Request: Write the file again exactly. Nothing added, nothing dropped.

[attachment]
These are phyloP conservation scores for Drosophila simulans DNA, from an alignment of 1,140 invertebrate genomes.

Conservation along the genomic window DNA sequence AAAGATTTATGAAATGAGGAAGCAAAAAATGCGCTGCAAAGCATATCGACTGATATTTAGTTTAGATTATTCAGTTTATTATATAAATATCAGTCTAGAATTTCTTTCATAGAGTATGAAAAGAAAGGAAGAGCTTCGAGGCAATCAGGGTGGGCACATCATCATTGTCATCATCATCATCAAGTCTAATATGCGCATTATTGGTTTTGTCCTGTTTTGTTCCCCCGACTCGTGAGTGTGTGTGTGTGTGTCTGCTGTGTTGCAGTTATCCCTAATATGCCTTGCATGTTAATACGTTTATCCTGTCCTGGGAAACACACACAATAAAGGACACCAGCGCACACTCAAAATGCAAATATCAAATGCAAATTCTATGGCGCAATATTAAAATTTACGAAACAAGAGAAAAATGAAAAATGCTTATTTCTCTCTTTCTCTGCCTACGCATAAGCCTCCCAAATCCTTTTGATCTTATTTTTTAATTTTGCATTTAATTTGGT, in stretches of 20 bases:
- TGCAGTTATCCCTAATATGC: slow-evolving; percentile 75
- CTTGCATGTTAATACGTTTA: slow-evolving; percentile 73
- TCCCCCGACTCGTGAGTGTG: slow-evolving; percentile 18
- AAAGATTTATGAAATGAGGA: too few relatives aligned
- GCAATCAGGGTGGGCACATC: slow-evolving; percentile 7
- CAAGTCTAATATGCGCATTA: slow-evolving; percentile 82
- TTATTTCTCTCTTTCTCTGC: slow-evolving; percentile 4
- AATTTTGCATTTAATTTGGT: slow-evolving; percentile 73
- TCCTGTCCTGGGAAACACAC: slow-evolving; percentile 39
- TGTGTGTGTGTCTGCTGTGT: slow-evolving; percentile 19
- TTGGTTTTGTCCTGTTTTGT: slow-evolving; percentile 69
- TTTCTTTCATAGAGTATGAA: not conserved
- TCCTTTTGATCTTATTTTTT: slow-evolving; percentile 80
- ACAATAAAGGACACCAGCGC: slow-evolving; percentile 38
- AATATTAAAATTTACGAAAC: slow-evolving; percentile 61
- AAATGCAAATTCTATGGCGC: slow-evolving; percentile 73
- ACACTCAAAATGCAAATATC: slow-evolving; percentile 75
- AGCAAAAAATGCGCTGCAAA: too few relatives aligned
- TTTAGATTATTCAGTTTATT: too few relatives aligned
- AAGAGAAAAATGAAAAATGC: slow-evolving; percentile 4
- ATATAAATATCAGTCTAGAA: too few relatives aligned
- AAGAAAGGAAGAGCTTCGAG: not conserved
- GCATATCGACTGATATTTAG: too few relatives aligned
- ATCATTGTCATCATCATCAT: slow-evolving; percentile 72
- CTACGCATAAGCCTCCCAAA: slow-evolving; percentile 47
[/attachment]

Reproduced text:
These are phyloP conservation scores for Drosophila simulans DNA, from an alignment of 1,140 invertebrate genomes.

Conservation along the genomic window DNA sequence AAAGATTTATGAAATGAGGAAGCAAAAAATGCGCTGCAAAGCATATCGACTGATATTTAGTTTAGATTATTCAGTTTATTATATAAATATCAGTCTAGAATTTCTTTCATAGAGTATGAAAAGAAAGGAAGAGCTTCGAGGCAATCAGGGTGGGCACATCATCATTGTCATCATCATCATCAAGTCTAATATGCGCATTATTGGTTTTGTCCTGTTTTGTTCCCCCGACTCGTGAGTGTGTGTGTGTGTGTCTGCTGTGTTGCAGTTATCCCTAATATGCCTTGCATGTTAATACGTTTATCCTGTCCTGGGAAACACACACAATAAAGGACACCAGCGCACACTCAAAATGCAAATATCAAATGCAAATTCTATGGCGCAATATTAAAATTTACGAAACAAGAGAAAAATGAAAAATGCTTATTTCTCTCTTTCTCTGCCTACGCATAAGCCTCCCAAATCCTTTTGATCTTATTTTTTAATTTTGCATTTAATTTGGT, in stretches of 20 bases:
- TGCAGTTATCCCTAATATGC: slow-evolving; percentile 75
- CTTGCATGTTAATACGTTTA: slow-evolving; percentile 73
- TCCCCCGACTCGTGAGTGTG: slow-evolving; percentile 18
- AAAGATTTATGAAATGAGGA: too few relatives aligned
- GCAATCAGGGTGGGCACATC: slow-evolving; percentile 7
- CAAGTCTAATATGCGCATTA: slow-evolving; percentile 82
- TTATTTCTCTCTTTCTCTGC: slow-evolving; percentile 4
- AATTTTGCATTTAATTTGGT: slow-evolving; percentile 73
- TCCTGTCCTGGGAAACACAC: slow-evolving; percentile 39
- TGTGTGTGTGTCTGCTGTGT: slow-evolving; percentile 19
- TTGGTTTTGTCCTGTTTTGT: slow-evolving; percentile 69
- TTTCTTTCATAGAGTATGAA: not conserved
- TCCTTTTGATCTTATTTTTT: slow-evolving; percentile 80
- ACAATAAAGGACACCAGCGC: slow-evolving; percentile 38
- AATATTAAAATTTACGAAAC: slow-evolving; percentile 61
- AAATGCAAATTCTATGGCGC: slow-evolving; percentile 73
- ACACTCAAAATGCAAATATC: slow-evolving; percentile 75
- AGCAAAAAATGCGCTGCAAA: too few relatives aligned
- TTTAGATTATTCAGTTTATT: too few relatives aligned
- AAGAGAAAAATGAAAAATGC: slow-evolving; percentile 4
- ATATAAATATCAGTCTAGAA: too few relatives aligned
- AAGAAAGGAAGAGCTTCGAG: not conserved
- GCATATCGACTGATATTTAG: too few relatives aligned
- ATCATTGTCATCATCATCAT: slow-evolving; percentile 72
- CTACGCATAAGCCTCCCAAA: slow-evolving; percentile 47